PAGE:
BLAMING HOLLYWOOD – AT 9:30 A.M. ET: As readers know, I am no fan of today's Hollywood. In fact, there really isn't a Hollywood any longer. Those "studios" out there are just plaster palaces housing business offices and a few soundstages. The Hollywood of the golden age, with glorious movies and larger-than-life stars, disappeared decades ago.
But I also don't think it's right to put so much blame on Hollywood for the violence in our society. My experience has been that Hollywood follows the culture. It doesn't create it. From The Hill:
A national effort to get at the root of gun violence following the mass shooting in Newtown, Conn. last week is putting a spotlight on motion picture studios.
While the majority of the attention has been focused on gun control laws and violence in video games, lawmakers and industry groups have also targeted the movie and television industry for producing shoot 'em up thrillers and other bloody content.
Movie studios have been conscious of the sensitive climate in the wake of the tragic shooting that claimed the lives of 26 people at Sandy Hook Elementary School, including 20 young children.
Paramount Pictures delayed the Pittsburgh premiere for the action film "Jack Reacher" after it was originally scheduled to take place the day after the shooting, and offered its condolences to the families in Newtown in a company statement.
The Weinstein Company cancelled the premiere for Quentin Tarantino's new film "Django Unchained," opting to to hold a private screening instead, The New York Times reported. Even 20th Century Fox chose not to hold the premiere for its upcoming comedy film "Parental Guidance," according to the Times.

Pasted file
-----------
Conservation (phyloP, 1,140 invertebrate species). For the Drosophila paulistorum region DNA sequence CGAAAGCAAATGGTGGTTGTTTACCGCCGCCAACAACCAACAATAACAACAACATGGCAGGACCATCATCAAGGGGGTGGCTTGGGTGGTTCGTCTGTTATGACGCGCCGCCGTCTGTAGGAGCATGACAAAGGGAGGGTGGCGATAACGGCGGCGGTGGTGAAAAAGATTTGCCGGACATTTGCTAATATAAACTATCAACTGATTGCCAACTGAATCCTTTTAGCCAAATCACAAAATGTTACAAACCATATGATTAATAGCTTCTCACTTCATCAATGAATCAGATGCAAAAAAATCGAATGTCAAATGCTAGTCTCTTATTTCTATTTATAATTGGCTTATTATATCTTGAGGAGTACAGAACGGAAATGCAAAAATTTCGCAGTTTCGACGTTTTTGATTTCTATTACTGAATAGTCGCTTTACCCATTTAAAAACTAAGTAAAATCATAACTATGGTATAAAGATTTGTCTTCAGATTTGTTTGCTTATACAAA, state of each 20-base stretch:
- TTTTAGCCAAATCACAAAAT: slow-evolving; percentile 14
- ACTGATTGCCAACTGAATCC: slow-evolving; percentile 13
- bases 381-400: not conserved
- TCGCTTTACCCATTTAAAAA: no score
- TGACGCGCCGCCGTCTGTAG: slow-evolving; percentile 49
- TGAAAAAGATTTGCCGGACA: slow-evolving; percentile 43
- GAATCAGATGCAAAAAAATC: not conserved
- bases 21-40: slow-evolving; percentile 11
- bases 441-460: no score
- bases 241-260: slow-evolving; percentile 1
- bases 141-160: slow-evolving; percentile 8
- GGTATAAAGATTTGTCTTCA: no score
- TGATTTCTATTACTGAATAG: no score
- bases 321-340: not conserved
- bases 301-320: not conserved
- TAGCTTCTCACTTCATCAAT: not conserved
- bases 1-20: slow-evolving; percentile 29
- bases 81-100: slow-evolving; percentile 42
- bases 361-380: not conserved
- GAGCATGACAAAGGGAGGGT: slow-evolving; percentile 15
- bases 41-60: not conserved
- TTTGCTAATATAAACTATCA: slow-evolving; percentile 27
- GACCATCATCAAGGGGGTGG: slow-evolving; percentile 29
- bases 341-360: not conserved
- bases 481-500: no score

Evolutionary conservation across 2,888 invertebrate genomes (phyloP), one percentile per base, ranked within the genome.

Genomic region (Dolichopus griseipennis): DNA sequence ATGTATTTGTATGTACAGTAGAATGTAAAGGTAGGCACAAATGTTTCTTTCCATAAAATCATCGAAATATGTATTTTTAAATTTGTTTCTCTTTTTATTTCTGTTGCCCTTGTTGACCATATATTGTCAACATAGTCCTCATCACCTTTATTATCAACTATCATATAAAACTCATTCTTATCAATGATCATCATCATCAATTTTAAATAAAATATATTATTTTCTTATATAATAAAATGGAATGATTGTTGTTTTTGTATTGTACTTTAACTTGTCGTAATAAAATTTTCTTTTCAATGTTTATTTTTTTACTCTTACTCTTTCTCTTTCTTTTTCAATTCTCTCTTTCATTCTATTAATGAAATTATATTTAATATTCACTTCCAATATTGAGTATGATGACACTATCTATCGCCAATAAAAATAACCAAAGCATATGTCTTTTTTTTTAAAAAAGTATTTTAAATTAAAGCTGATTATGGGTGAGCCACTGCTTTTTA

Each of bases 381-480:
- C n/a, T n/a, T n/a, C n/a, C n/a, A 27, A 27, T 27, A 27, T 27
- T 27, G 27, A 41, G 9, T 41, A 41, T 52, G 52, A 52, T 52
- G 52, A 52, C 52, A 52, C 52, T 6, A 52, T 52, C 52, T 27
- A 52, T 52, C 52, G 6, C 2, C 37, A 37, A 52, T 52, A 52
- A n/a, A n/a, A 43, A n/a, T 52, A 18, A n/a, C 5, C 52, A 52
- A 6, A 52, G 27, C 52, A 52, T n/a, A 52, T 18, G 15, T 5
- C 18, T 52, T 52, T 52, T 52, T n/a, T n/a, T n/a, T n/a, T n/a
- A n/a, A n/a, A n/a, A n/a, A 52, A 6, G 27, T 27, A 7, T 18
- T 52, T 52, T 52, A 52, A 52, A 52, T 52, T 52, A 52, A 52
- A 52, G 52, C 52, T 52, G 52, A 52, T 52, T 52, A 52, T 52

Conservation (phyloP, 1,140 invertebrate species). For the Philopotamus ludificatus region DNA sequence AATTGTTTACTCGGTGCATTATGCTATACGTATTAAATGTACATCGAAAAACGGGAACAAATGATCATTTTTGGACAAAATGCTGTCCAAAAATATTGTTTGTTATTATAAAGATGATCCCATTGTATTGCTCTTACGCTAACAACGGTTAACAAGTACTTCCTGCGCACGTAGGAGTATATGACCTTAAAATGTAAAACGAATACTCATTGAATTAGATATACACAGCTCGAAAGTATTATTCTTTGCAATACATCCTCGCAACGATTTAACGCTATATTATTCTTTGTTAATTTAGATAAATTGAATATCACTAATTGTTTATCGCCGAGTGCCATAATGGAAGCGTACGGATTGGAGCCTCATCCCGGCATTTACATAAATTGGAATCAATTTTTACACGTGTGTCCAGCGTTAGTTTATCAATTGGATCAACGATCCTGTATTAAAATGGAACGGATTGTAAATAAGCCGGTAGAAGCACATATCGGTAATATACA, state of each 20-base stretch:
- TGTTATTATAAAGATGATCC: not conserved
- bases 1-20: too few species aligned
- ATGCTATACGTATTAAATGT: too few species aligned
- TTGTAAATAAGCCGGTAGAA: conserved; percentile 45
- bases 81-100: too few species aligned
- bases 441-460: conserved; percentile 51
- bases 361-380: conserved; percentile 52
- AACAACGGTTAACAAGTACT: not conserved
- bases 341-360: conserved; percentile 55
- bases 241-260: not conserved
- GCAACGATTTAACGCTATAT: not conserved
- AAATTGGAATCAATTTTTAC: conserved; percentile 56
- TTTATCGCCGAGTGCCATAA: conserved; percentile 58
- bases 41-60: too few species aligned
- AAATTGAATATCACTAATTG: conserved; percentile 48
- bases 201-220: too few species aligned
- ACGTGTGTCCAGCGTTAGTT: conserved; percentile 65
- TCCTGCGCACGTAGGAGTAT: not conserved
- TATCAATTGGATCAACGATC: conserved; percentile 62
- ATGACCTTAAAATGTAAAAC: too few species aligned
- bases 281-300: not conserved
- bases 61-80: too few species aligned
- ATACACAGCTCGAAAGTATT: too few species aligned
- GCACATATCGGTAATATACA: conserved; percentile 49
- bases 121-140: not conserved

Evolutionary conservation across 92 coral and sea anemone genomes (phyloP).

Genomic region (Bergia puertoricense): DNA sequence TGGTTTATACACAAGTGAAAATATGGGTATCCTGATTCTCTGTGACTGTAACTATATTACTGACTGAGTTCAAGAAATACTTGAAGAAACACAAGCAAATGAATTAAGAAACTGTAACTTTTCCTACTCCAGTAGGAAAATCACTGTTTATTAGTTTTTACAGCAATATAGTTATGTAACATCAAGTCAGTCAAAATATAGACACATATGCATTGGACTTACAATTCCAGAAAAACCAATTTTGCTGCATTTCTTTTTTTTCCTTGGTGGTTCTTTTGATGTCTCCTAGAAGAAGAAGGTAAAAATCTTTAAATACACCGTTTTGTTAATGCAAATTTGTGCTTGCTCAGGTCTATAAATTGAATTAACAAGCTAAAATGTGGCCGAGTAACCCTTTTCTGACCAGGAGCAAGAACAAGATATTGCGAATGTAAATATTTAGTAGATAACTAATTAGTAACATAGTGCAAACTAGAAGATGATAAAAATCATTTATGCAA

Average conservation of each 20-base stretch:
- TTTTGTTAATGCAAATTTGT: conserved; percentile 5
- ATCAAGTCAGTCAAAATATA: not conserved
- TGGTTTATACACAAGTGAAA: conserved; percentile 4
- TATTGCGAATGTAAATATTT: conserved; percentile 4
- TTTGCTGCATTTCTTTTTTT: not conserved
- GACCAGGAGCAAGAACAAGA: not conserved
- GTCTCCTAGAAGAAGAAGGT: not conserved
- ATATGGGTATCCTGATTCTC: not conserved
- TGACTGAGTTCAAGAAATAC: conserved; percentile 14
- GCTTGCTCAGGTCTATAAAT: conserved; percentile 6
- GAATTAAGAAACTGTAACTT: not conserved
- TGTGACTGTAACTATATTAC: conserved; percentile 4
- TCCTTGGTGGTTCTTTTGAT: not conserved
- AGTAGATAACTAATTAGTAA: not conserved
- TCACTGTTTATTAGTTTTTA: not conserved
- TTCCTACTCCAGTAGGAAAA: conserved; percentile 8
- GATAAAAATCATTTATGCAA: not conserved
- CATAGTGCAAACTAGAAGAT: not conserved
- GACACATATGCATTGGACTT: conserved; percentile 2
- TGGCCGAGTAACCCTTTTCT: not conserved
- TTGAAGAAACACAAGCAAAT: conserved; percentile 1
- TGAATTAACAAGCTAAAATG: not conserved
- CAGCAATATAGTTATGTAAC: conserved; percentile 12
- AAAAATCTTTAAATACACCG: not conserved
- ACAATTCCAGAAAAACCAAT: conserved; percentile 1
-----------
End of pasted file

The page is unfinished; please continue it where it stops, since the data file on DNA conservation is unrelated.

The lobbying organization that represents the movie studios in Washington, the Motion Picture Association of America (MPAA), publicly stated this week that it stands ready to take part in the national conversation following the tragedy.
Former Sen. Chris Dodd (D-Conn.) issued a statement saying the industry wants "to do our part to help America heal" after the shooting.
Dodd represented the Connecticut for more than 30 years before taking the helm of MPAA. Last Friday, he participated in a nighttime vigil on the National Mall that honored victims of the shooting.
Dodd butted heads with gun rights advocates, including with the National Rifle Association (NRA), when he was on Capitol Hill.
COMMENT: The 1930s, the gangster era in America, actually saw a decline in crime. In 1932, the height of the gangster period, with films to match, there were 579 murders in New York. In 1990, a time of relative quiet, there were 2,245. The population size was roughly equal.
The same movies are shown all over the country, no matter how rotten they are, but murder rates vary dramatically. As much as I dislike today's Hollywood, I think blaming movies is an excuse for the criminal class, which is why people love to do it.
December 27, 2012